Glycolipid Therapy: A New Frontier in the Fight Against Infectious Diseases

Date(s) - 11/09/2015
3:00 pm

John P. Driver, Ph.D., Assistant Professor, Department of Animal Sciences


The Driver laboratory focuses on Natural killer T (NKT) cells that are a rare and unusual type of immune cell that are activated by glycolipid antigens and that make important contributions to host immunity against a multitude of microbial pathogens. Dr. Driver’s talk will describe how NKT cells have evolved in different species and discuss our efforts to therapeutically target these cells using synthetic glycolipids to treat and prevent zoonotic diseases, including swine influenza that poses a global threat to human and swine health. 


Short Bio:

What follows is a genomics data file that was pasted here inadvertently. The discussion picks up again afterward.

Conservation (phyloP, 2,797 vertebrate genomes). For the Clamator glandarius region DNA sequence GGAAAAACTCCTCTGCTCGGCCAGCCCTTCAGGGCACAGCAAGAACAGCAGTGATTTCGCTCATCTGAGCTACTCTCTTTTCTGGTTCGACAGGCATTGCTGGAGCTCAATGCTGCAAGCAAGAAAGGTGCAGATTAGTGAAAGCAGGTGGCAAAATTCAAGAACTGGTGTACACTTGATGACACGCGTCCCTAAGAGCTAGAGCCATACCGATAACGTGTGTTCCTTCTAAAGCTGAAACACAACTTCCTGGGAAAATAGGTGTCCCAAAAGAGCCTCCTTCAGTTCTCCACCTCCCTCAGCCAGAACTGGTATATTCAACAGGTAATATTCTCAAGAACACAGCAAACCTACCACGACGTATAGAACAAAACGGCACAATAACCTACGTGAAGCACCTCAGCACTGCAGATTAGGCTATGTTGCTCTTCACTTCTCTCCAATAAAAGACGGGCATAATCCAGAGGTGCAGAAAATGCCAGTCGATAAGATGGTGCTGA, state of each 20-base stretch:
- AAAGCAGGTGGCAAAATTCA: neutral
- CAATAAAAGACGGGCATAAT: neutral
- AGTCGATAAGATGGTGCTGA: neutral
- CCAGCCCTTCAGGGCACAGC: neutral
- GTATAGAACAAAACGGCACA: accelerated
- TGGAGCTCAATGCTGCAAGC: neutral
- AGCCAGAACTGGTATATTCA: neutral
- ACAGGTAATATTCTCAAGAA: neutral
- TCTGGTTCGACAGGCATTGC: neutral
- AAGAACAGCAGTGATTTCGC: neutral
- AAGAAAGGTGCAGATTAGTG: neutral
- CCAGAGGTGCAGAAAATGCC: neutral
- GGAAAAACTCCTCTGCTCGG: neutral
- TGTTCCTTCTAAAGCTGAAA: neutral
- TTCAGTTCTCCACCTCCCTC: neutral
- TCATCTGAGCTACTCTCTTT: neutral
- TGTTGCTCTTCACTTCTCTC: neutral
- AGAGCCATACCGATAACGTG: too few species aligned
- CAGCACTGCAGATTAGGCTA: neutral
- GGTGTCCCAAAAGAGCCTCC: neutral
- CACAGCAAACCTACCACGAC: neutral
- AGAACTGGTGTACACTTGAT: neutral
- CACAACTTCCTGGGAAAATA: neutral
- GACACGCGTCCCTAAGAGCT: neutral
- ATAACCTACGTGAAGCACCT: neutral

Dr. Driver is originally from Zimbabwe. He obtained his undergraduate and MS degrees in Animal Sciences from the University of Pretoria in South Africa before relocating to the University of Georgia for a PhD in Animal Nutrition in 2001. From 2005-2011 he conducted research into the immunology of type 1 diabetes at the Jackson Laboratory under the mentorship of Dr. Dave Serreze, first as a postdoctoral fellow and then as research scientist. Dr. Driver began as an Assistant Professor at UF Animal Sciences department in 2011 and conducts research in large animal immunology and the genetics of type 1 diabetes.